Earlier this month, the Global Hub at Northwestern’s Kellogg School of Management earned LEED (Leadership in Energy and Environmental Design) Platinum certification, becoming only the second building on the Northwestern campus to earn the U.S. Green Building Council’s highest green building rating.
The 415,000-square-foot Global Hub, which opened in March 2017, was designed with a low carbon footprint in mind. It is the largest of Northwestern’s 12 LEED-certified buildings. “Achieving LEED Platinum certification for the Global Hub underscores Kellogg’s strong commitment to sustainability,” Kellogg Chief Operating Officer William Garrett said in a press release. “A world-class facility demands world-class practices, and the Global Hub checks all of the boxes: It minimizes its carbon footprint, is comfortable and healthy for its occupants, and encourages collaboration and a sense of community.”
The building is a marvel of modern architecture and design. It taps into geothermal energy systems underneath the ground for efficient heating and cooling and uses nearly 6,000 fixtures of LED lighting to reduce energy use. The building also has an advanced ventilation system to circulate fresh ar and uses daylight sensors to minimize the need for artificial lighting.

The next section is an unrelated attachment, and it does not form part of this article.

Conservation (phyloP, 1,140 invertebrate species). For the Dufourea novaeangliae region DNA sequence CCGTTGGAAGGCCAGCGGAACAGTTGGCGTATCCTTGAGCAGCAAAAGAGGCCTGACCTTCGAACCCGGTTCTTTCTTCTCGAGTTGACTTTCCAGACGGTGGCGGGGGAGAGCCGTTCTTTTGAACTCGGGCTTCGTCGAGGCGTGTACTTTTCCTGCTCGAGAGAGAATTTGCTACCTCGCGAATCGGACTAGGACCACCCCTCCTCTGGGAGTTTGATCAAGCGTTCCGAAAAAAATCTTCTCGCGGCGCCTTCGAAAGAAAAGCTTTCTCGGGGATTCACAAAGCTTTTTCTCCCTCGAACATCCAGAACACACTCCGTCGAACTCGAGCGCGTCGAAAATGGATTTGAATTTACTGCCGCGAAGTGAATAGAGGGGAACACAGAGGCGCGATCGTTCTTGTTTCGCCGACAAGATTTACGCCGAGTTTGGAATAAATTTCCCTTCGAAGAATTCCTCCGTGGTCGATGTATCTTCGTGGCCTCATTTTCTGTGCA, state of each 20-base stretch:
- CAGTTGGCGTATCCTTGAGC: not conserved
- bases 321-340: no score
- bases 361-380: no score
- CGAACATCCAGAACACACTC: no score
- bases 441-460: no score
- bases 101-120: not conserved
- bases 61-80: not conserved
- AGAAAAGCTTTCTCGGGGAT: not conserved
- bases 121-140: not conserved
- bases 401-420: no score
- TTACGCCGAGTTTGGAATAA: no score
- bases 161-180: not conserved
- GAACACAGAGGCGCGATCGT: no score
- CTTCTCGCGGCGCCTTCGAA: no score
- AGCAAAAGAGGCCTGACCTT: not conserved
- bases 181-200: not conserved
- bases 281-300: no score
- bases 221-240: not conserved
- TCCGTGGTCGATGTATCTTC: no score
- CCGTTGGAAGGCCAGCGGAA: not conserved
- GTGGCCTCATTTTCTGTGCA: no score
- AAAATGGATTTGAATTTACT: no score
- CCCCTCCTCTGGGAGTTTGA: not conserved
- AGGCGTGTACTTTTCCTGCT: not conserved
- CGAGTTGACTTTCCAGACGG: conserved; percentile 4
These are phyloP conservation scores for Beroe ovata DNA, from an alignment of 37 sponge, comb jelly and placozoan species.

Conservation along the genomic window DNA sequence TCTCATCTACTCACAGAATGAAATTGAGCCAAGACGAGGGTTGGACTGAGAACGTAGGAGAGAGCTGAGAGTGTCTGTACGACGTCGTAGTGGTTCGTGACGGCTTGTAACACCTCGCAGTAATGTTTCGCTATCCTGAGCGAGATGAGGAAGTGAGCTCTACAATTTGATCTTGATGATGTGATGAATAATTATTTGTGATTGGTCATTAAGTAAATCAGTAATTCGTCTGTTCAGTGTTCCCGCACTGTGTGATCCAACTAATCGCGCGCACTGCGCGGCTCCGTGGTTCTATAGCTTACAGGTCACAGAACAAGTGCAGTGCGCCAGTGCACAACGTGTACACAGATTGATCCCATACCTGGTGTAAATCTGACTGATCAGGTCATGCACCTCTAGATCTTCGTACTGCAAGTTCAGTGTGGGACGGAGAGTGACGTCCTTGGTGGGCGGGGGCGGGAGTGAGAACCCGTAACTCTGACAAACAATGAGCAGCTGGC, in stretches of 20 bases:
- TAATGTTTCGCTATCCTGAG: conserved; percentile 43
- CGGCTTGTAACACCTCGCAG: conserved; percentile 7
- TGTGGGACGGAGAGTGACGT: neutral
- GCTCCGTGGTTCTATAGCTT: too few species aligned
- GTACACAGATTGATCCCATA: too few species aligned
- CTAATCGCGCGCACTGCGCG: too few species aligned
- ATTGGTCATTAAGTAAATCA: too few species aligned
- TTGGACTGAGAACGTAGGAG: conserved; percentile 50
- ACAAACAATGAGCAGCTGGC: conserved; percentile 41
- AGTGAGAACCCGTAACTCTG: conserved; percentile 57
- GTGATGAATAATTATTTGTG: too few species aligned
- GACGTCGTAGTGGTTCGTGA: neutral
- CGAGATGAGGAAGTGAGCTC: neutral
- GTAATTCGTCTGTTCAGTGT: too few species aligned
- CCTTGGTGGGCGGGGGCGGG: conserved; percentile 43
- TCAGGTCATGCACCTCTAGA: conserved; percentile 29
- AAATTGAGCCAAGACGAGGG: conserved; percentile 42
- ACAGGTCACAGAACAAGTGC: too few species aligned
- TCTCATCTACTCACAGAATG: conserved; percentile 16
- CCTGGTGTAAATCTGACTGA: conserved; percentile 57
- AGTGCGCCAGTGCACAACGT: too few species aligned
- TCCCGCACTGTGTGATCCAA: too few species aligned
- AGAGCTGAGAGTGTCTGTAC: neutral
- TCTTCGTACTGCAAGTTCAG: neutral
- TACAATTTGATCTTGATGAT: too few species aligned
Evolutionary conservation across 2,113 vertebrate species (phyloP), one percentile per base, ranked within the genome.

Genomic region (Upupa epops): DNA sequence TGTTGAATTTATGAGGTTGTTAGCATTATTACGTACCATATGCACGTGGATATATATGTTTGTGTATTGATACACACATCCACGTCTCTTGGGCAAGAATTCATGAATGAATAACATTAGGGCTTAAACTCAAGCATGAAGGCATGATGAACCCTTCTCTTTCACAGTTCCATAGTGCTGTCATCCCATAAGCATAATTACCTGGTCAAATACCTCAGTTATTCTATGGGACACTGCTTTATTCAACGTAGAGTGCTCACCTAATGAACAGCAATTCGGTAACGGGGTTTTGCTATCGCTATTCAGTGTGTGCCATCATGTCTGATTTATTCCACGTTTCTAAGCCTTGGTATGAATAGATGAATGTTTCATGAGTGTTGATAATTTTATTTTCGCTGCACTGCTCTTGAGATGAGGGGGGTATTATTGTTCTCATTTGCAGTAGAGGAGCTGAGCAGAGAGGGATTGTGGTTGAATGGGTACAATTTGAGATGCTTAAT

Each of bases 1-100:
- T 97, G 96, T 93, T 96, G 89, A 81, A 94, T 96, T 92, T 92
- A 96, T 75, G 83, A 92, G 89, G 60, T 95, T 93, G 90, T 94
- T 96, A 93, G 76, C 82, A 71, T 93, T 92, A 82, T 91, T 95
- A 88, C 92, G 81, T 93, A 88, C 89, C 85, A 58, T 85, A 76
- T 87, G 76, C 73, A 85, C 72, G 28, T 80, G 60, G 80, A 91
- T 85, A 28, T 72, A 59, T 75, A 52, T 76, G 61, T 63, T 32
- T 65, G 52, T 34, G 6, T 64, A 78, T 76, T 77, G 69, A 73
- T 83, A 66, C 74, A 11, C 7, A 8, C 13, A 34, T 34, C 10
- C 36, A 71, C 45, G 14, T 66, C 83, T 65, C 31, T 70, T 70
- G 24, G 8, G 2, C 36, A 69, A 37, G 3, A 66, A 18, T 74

Overall, the Global Hub earned 85 out of a possible 110 points on the LEED scale, including:
- 26 out of 35 points for energy and atmosphere,
- 7 out of 14 points for materials and resources,
- 8 out of 10 points for water efficiency,
- 23 out of 26 points for location,
- 11 out of 15 points for indoor environmental quality, and
- 10 out of 10 points for the design process and regional priority categories.
“We are proud to have successfully integrated best-in-class sustainability with a stunning architectural design, proving that excellence in design and sustainability are not mutually exclusive,” said Bonnie Humphrey, director of design for facilities.
Of course, Kellogg isn’t the only business school to embrace environmentally conscious building practices for its new facilities. It’s a practice we’re seeing across the board at various top schools.
For example, Harvard Business School has a Sustainability Plan that was adopted in October 2014 to reduce greenhouse gases, improve energy efficiency, reduce water usage and waste, and more. Already, the university has cut its greenhouse gas emissions by 49 percent, its energy use by 33 percent, and its water use by four percent.
MIT Sloan School of Management’s newest building, the Joan and William A Porter 1967 Center for Management Education, also known as E62, was designed with energy efficiency in mind as well. Among its sustainable features are light-sensitive window shades, a green roof, and an irrigation system that minimizes water use by responding to changes in weather.
And not to be left out, UC Berkeley’s Haas School of Business designed its recently constructed Chou Hall to become the nation’s greenest academic building. In addition to LEED Platinum certification, Chou Hall was designed to attain WELL certification, an added accolade given to buildings that promote user health and well-being. Toward this goal, its design includes rainwater cisterns and 24,300 square feet of exterior windows in addition to efficient heating, cooling, and lighting systems.